Find a copy in the library
Finding libraries that hold this item...
|Material Type:||Government publication, State or province government publication, Internet resource|
|Document Type:||Book, Internet Resource|
|All Authors / Contributors:||
Thomas N Ingersoll
|Description:||xxi, 450 pages ; 23 cm|
|Contents:||Introduction: John or Teyoninhokarawen? --
Policies to limit race mixture in early North America from earliest times to 1776 --
Becoming sons and daughters of the forest : racial mixture in the American colonies and revolutionary states from earliest times to the 1830s --
"Dark-eyed Houris of the Metiff blood" : mixed bloods as "halfbreed" outcasts --
Mixed bloods and a "middle ground" of acculturation --
Mixed bloods and the rise of racial formalism : from Jefferson to Jackson --
Defenders of the homeland and racial pluralists, or, "A pascle of designing speculating individuals?" : mixed-blood leaders, racial formalism, and federal removal policy --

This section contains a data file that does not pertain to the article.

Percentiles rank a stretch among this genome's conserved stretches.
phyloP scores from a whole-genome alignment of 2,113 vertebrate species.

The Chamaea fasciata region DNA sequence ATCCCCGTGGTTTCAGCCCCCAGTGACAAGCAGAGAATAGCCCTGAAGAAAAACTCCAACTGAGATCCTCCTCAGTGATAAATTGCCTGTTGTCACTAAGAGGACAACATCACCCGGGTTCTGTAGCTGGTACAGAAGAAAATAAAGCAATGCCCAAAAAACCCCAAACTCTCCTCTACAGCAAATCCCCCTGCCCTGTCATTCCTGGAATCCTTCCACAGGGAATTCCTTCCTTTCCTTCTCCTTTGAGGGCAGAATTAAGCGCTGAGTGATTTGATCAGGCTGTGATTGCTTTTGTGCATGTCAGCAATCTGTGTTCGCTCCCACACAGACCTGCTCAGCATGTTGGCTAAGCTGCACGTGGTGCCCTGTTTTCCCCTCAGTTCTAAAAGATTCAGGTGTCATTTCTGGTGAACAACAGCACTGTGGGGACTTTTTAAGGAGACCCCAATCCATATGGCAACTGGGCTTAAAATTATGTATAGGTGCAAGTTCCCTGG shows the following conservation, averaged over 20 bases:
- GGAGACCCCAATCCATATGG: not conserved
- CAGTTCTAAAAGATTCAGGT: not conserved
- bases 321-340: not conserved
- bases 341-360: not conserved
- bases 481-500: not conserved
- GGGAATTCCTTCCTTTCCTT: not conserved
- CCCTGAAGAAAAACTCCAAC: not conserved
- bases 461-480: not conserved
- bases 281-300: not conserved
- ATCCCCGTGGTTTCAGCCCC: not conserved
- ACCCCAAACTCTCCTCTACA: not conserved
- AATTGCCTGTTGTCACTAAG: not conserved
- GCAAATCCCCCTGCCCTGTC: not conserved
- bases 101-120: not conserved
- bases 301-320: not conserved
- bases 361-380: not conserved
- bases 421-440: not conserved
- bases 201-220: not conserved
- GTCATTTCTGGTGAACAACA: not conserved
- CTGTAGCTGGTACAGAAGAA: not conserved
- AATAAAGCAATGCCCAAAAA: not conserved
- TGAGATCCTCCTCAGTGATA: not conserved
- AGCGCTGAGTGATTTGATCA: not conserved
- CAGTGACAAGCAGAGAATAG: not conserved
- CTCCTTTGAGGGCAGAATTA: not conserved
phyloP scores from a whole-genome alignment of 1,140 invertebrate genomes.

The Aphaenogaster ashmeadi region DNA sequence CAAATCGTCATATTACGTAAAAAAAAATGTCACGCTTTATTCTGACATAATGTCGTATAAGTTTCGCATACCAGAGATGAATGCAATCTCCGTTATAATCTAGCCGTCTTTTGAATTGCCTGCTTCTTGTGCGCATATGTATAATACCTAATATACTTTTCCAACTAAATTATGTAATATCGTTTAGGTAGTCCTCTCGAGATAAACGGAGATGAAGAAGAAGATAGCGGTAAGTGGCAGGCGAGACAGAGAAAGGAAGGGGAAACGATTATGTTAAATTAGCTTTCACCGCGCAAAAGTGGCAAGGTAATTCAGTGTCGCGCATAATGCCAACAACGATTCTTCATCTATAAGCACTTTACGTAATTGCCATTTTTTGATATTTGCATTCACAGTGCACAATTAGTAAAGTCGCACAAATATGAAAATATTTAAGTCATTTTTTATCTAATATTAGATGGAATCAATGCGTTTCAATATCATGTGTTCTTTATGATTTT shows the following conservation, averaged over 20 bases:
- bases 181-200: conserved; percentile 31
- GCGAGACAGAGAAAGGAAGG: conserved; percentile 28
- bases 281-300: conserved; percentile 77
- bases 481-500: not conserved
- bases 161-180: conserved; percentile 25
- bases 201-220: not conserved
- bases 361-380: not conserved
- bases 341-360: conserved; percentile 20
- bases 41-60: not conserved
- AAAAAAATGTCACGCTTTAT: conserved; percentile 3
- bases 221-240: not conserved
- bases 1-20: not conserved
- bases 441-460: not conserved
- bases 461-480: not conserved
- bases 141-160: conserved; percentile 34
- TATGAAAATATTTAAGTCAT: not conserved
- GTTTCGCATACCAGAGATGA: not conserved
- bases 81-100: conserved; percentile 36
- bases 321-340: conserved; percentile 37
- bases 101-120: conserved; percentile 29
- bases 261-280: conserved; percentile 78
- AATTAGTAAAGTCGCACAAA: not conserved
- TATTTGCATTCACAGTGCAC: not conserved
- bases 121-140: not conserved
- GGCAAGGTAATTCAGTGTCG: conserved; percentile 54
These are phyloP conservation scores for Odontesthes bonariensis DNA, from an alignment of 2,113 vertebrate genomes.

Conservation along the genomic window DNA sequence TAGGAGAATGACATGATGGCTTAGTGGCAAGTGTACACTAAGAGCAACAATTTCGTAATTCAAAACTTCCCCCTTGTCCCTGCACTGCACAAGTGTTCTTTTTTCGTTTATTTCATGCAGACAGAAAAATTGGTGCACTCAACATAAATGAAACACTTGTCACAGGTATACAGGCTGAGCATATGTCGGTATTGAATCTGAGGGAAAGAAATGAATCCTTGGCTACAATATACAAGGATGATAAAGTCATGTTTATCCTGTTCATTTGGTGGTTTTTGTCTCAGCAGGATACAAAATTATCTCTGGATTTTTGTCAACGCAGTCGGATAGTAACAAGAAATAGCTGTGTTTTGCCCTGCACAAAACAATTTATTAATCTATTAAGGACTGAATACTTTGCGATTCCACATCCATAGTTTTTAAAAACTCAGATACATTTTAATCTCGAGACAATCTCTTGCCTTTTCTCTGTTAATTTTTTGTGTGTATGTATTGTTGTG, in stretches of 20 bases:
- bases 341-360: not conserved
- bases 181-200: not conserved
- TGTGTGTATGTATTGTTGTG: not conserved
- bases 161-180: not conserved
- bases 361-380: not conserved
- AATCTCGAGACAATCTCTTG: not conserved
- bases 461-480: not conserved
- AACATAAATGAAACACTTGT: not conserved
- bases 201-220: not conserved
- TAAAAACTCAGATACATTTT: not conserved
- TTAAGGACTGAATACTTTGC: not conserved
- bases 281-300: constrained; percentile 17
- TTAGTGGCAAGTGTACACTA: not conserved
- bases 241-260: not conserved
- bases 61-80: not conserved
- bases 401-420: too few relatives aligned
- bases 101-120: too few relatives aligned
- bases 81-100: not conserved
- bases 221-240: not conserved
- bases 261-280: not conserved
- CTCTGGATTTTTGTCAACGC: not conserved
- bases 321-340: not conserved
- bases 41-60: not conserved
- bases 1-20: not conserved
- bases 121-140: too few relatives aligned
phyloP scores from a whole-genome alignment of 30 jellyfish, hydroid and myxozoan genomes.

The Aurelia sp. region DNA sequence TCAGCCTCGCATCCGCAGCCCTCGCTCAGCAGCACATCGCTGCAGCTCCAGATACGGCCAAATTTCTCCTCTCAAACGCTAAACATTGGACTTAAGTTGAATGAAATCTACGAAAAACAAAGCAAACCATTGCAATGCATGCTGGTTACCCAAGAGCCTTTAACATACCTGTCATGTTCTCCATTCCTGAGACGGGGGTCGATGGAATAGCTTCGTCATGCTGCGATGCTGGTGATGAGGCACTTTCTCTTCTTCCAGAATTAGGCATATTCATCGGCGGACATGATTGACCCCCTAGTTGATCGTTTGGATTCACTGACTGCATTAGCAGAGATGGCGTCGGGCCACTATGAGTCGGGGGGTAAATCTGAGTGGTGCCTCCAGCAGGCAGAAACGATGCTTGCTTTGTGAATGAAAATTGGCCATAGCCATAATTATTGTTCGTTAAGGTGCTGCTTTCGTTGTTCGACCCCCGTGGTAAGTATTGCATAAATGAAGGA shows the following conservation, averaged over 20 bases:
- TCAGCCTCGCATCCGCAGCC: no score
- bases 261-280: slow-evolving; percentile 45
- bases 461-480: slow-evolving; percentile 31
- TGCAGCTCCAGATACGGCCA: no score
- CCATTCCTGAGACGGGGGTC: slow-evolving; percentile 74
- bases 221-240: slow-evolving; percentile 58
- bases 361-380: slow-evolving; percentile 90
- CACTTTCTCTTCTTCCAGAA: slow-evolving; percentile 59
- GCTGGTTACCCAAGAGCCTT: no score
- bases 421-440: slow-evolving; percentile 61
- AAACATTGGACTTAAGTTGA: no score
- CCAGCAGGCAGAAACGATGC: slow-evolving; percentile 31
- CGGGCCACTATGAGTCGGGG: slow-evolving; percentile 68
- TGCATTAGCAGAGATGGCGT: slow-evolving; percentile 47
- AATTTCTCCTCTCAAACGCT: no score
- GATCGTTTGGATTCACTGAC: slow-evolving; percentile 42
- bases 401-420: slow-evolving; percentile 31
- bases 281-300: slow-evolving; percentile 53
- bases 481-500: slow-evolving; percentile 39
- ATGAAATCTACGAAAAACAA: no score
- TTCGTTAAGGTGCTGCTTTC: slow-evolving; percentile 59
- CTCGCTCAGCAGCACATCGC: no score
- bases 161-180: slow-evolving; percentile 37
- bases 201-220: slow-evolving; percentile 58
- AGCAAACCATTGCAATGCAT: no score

Epilogue: Mixed bloods after the era of the removals.
|Responsibility:||Thomas N. Ingersoll.|
"Ingersoll begins by examining the origins and early history of mixed bloods in North America. He follows with the lives of individual mixed bloods, an exploration of how the growing mixed population informed racial thought in the Early National Period, and the role of mixed-blood chiefs in opposing the Indian Removal Act of 1830."--BOOK JACKET.